Imagine Otherwise: Tara Fickle on Tarot in the Classroom

Imagine Otherwise: Tara Fickle on Tarot in the Classroom

May 3, 2017

Tara Fickle wearing a black, green, and white striped shirt and glasses, in front of a bookcase


What do game studies, literary studies, and Asian American studies have in common? How can immersive role play games help us better understand racial formation and resistance?

In episode 35 of the Imagine Otherwise podcast, host Cathy Hannabach and guest Tara Fickle talk about why games and literature are such fruitful sites for understanding racial formation; what it was like for Tara to design and build her own video game about Japanese-American internment during World War II; how emerging scholars can gain the technological skills they need to create public, multimedia work; and how Tara uses cultural forms like tarot and comics in her teaching to get students to imagine different worlds.

This episode of Imagine Otherwise is part of Signal Boosting, a podcast miniseries collaboration between the Smithsonian Asian Pacific American Center, Ideas on Fire, and the Association for Asian American Studies. Each week during Asian Pacific American Heritage Month, we’re highlighting an emerging scholar who is building new audiences for the field of Asian American studies. The Signal Boosting miniseries aims to show how interdisciplinary scholars, activists, and artists are producing socially engaged work in multimedia forms, as well as inspire you to create your own.

We invite you to check out the episode, as well as our show notes and highlights below.

Guest: Tara Fickle

Tara Fickle is an assistant professor of Asian American Literature at the University of Oregon. Tara works at the intersections of literature, ethnic studies, and new media, exploring racial formation from a simultaneously historical, sociological, and theoretical standpoint.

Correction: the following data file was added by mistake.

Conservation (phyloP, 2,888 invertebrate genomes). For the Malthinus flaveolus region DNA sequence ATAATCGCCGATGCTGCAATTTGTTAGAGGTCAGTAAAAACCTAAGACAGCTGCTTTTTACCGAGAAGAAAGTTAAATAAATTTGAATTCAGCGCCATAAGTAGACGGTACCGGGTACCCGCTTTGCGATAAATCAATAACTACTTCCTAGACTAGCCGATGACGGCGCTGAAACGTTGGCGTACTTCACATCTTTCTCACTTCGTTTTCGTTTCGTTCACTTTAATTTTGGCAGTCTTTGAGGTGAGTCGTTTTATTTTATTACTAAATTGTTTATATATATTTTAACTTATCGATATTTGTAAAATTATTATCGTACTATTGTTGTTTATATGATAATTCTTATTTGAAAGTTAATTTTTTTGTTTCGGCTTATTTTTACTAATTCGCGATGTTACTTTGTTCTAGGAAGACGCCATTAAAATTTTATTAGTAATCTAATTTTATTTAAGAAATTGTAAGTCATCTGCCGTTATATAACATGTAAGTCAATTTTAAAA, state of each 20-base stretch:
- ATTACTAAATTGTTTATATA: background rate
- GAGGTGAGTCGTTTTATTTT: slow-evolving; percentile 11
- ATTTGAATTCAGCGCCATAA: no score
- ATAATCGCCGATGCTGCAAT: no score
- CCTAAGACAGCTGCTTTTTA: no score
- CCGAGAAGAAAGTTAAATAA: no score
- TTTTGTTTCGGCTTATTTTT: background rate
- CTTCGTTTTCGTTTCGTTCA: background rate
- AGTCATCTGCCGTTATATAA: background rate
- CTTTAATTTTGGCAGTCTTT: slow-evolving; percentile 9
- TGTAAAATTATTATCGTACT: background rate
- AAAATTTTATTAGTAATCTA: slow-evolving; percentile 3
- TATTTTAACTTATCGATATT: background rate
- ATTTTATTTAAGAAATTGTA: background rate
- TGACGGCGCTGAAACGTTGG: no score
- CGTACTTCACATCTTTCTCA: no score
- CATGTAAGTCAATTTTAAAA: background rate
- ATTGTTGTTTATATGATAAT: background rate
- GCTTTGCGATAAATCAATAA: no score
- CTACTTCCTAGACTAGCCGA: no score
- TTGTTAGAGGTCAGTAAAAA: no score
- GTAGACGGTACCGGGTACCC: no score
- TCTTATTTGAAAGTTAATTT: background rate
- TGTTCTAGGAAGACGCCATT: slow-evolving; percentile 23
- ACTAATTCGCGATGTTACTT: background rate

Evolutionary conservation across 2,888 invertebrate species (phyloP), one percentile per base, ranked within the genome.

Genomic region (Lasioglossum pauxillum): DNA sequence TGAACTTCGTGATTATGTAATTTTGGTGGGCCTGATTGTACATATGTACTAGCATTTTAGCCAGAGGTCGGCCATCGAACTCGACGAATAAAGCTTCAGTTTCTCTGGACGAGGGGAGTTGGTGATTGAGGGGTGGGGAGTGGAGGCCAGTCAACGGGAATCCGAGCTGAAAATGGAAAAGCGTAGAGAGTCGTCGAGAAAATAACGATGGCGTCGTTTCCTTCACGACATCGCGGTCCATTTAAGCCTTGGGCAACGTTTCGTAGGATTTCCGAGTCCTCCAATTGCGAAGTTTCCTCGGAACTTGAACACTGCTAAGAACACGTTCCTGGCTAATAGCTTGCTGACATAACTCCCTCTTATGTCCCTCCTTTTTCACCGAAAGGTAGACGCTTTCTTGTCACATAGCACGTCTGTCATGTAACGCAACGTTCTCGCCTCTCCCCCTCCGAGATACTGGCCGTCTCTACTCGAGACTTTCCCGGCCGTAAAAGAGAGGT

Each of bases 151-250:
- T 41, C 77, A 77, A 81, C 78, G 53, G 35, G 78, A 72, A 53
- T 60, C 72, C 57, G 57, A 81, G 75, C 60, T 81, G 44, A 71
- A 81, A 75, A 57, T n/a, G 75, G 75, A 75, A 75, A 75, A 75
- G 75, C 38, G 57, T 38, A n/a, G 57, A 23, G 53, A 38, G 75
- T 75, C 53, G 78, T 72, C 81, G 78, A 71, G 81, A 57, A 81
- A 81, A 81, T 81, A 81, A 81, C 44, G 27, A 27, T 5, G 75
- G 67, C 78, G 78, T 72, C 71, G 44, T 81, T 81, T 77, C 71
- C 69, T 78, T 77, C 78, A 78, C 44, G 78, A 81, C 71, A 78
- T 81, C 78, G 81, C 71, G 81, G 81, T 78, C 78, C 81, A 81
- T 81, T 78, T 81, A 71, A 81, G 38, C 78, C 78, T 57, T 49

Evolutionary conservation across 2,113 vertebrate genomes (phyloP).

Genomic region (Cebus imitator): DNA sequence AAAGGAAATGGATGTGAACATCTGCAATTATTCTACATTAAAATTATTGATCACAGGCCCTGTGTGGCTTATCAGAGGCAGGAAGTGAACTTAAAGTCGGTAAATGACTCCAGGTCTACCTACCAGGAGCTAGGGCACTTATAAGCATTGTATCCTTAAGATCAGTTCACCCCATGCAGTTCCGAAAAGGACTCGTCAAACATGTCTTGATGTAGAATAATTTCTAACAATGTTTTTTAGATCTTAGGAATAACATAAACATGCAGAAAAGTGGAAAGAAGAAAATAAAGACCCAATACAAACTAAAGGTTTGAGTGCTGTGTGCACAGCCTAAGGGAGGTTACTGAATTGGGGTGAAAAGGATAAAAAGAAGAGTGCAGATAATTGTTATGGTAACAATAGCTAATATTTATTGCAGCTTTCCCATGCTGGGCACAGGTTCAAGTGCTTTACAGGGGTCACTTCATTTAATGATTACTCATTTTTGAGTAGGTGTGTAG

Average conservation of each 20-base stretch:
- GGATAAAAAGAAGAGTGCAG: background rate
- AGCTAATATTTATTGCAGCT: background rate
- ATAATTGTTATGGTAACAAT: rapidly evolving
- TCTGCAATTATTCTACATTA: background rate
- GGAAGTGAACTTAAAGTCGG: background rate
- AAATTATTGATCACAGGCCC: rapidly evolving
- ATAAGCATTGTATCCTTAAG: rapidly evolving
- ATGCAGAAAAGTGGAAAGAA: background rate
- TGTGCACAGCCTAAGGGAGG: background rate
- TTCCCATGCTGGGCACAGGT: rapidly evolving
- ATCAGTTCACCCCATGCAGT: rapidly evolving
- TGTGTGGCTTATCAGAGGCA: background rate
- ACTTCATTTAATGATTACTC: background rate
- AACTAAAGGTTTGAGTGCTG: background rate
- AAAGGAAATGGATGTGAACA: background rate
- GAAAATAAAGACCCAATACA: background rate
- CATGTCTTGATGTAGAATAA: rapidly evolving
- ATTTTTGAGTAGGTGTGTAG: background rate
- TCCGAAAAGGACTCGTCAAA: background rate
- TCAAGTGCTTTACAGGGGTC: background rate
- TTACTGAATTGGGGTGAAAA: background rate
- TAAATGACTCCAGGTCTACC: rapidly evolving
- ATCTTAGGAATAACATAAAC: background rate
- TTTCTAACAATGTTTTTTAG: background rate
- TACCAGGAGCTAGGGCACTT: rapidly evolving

She is writing a book called Serious Play: Asian Americans and the Gamification of Race, which argues for the centrality of games to minority American literature. Serious Play develops an alternative model for reading canonical novels like Maxine Hong Kingston’s The Woman Warrior and phenomenon such as recent Chinese International Student migration through novel ludic dichotomies of constraint and freedom, chance and choice, persona and avatar.

Tara’s critical and creative work has been featured in Modern Fiction Studies, Comparative Literature Studies, and MELUS.

She also runs the public humanities resource You on the Market, a comprehensive website for academic job-seekers.

We chatted about

  • How studying the ludic in literature can help us explore Asian-American identity (03:00)
  • Games as a form of literacy (05:40)
  • The application of game-design frameworks to the concept of race formation (10:08)
  • What immersive role-play games can reveal about freedom and constraint (14:45)
  • How academia, art, and activism function as three different lenses through which to approach the same idea (21:55)
  • Imagining otherwise (24:00)

Tara Fickle wearing a black, green, and white striped shirt and glasses, in front of a bookcase. Text reads: The world that I’m envisioning is one where people are less afraid, both in terms of serious fear of death and detainment but also, at the local level, anxieties about what we are and are not allowed to say.


Tara’s book Serious Play

In the broadest sense, it’s about how play can give us a different lens for understanding what it means to be Asian in America beyond the dominant discourse of work. It’s about how Asian-American experience, in turn, can help us see how the ludic works as a kind of epistemology to secure national myths about America as a level playing field.

The intersection of game studies, literary studies, and Asian American studies